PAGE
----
As the morning arrived and activity picked up I began to become much more aware. I was having issues at that point with the catheter. Never had one before, never want another one. It was finally removed about midmorning. There was general pain and discomfort, but the main problem I was trying to deal with was the numbness on the back of my head. Dr. Arce had warned us about this. He said I would get used to it in about six months or so. There is an area of numbness that starts at the crown of my head and runs down to about four inches below shoulder level. This area goes almost from ear to ear. For some reason my brain was not accepting the reality of this numbness and it was very, very uncomfortable for me. Just the thought of anything even touching that part of my head was very disconcerting. This numb area is a permanent result of the surgery and I still have some problems dealing with it two years later.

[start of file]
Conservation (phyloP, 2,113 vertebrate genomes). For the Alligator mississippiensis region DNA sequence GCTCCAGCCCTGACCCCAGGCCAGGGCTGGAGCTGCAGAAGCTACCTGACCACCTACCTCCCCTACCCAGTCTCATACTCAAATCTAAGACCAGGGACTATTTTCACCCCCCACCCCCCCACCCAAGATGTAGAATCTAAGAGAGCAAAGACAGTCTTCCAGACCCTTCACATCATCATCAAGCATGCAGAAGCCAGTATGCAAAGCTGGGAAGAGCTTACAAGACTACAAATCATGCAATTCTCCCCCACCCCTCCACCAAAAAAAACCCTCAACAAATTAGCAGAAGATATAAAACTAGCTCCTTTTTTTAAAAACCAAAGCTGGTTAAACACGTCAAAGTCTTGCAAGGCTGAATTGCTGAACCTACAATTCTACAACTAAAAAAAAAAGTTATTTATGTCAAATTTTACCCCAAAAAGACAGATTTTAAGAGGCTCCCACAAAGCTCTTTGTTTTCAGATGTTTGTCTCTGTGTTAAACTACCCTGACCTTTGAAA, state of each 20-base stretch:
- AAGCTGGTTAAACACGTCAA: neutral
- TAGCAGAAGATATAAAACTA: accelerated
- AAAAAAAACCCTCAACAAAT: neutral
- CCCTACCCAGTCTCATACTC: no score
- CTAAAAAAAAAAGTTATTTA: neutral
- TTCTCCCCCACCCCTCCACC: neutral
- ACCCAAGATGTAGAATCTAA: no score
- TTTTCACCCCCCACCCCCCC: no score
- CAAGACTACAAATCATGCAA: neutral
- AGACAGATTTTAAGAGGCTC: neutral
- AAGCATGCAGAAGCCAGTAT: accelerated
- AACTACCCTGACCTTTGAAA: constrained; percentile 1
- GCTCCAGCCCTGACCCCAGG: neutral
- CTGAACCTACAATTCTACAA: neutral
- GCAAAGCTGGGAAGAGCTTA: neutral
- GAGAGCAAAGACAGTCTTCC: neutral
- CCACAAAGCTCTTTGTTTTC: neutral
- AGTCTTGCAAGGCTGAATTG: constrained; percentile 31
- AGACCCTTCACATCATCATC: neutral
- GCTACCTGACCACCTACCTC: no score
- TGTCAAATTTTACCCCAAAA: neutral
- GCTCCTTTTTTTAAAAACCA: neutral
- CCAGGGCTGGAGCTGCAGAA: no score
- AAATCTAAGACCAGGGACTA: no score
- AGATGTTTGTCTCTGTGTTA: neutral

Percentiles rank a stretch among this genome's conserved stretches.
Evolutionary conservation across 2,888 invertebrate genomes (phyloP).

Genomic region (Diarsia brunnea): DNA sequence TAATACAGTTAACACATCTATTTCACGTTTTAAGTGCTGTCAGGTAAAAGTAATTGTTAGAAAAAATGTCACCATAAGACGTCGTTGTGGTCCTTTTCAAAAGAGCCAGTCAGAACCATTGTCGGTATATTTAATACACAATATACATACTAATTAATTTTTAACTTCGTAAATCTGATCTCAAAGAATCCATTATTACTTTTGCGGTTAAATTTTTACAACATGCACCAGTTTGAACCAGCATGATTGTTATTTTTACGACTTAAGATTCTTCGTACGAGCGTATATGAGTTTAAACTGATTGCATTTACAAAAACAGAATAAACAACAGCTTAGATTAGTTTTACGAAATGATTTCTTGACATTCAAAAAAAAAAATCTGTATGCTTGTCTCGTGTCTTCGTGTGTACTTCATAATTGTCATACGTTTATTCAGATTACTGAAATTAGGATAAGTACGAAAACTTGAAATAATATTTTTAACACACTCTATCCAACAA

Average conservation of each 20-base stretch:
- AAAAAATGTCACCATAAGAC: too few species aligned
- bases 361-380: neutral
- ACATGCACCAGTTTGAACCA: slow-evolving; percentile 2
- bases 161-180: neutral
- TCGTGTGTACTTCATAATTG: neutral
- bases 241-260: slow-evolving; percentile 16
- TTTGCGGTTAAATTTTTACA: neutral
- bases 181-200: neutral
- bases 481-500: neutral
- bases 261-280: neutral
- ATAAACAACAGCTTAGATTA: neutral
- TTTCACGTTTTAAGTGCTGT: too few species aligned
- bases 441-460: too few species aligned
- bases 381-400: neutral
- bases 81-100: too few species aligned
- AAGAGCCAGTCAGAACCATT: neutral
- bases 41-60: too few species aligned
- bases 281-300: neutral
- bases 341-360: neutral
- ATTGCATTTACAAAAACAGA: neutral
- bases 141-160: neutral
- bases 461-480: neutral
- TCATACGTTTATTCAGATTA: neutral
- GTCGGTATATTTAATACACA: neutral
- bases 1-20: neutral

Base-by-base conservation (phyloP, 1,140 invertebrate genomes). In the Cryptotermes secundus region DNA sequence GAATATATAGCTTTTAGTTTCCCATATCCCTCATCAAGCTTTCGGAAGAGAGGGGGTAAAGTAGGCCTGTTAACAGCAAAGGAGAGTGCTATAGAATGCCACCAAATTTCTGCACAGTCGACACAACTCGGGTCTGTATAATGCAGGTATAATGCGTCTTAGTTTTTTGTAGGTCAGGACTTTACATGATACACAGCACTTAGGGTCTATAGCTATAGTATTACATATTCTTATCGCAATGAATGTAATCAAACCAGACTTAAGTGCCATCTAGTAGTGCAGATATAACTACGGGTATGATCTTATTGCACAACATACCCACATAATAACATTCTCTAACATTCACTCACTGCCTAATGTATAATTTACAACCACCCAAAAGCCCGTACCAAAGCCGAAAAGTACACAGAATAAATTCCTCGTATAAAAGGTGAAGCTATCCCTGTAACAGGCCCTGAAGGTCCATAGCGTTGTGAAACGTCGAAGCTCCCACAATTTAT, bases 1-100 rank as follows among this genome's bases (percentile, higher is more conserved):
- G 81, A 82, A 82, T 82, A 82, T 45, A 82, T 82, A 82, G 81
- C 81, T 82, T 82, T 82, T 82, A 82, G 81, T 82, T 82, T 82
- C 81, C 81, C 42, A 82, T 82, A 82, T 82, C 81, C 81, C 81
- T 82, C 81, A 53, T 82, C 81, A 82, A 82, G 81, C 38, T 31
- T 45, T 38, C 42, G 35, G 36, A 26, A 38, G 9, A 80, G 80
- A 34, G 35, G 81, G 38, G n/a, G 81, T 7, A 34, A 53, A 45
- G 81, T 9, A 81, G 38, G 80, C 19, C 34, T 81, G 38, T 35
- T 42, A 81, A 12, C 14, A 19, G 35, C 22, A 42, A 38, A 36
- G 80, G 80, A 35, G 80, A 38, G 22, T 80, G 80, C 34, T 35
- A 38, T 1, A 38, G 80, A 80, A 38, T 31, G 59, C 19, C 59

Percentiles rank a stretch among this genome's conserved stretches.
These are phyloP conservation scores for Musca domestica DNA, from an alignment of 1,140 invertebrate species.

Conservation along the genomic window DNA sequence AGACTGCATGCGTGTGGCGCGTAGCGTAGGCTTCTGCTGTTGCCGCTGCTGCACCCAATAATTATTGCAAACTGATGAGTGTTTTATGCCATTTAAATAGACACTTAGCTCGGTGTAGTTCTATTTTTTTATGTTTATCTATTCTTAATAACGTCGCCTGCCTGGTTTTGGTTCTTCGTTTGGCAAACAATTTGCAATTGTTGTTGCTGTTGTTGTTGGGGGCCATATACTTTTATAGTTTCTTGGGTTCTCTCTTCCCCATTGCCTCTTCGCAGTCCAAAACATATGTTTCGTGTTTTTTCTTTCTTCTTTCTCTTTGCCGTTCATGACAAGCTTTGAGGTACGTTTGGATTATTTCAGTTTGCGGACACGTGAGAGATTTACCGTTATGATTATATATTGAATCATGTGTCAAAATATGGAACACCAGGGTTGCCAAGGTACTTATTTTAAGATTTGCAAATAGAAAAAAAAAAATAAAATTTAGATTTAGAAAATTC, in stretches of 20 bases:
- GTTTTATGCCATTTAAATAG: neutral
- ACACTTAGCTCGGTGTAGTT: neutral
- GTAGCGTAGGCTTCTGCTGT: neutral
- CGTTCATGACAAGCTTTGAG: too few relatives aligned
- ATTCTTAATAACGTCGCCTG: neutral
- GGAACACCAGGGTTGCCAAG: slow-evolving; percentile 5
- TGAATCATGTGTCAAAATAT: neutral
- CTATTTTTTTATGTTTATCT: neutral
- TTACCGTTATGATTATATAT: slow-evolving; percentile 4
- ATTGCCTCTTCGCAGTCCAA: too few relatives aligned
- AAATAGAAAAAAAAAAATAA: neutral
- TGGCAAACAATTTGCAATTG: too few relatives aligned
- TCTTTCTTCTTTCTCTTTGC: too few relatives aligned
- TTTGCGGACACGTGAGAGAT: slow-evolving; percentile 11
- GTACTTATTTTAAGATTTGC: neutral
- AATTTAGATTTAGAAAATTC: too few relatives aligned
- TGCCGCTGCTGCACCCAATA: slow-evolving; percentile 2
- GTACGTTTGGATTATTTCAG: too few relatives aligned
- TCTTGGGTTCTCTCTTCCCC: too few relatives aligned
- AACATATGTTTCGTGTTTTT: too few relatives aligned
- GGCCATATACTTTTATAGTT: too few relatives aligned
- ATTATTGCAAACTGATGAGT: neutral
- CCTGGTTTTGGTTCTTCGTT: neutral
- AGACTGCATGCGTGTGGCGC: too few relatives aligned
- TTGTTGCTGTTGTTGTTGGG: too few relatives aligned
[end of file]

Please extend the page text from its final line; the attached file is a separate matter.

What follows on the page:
When Kathy helped me sit up for the first time it was immediately obvious that there was no pulling. As expected, I was still very uncomfortable and sore and I had virtually no range of motion but the pulling was gone. Kathy was very excited at these early results but I was in enough discomfort that I was having second thoughts about having even undergone the surgery. Unfortunately, this attitude would continue off and on for the next few weeks. Looking back on it now I realize that the surgery I had was very significant. I should have also realized that the recovery would be too. One of the first people to see me that morning was someone from physical therapy. She gave me a sheet of paper with some head and neck stretching exercises. She described the exercises that I should do and told me to start doing them as soon as I was able. I told Dr. Arce of her visit when he came in a little while later and he said not to be in a hurry. He said some healing should take place first. These events would lead to some misunderstandings down the road. I did not ask for and did not get any instructions for physical therapy before leaving Florida . It was not until almost six months later at my first visit to my present neurologist, Dr. Lauren Seeberger, that I was told how important postoperative physical therapy was. My range of motion had improved very little since the surgery and she proceeded to tell me that I had missed something. Dr. Seeberger is a fabulous movement disorder specialist and has other patients that have had the surgery performed by Dr. Arce. She had me call Dr. Arce to confirm the need for this, which I did later the same day. At his and her instruction I immediately began a daily stretching routine that I still do almost everyday. My memories of the remainder of that day are pretty slim. I do remember that cable TV in the hospital was pretty sorry and I just wanted to go home. It was five days before Christmas now and Kathy finally went back to our room to get some rest and decorate for the holiday.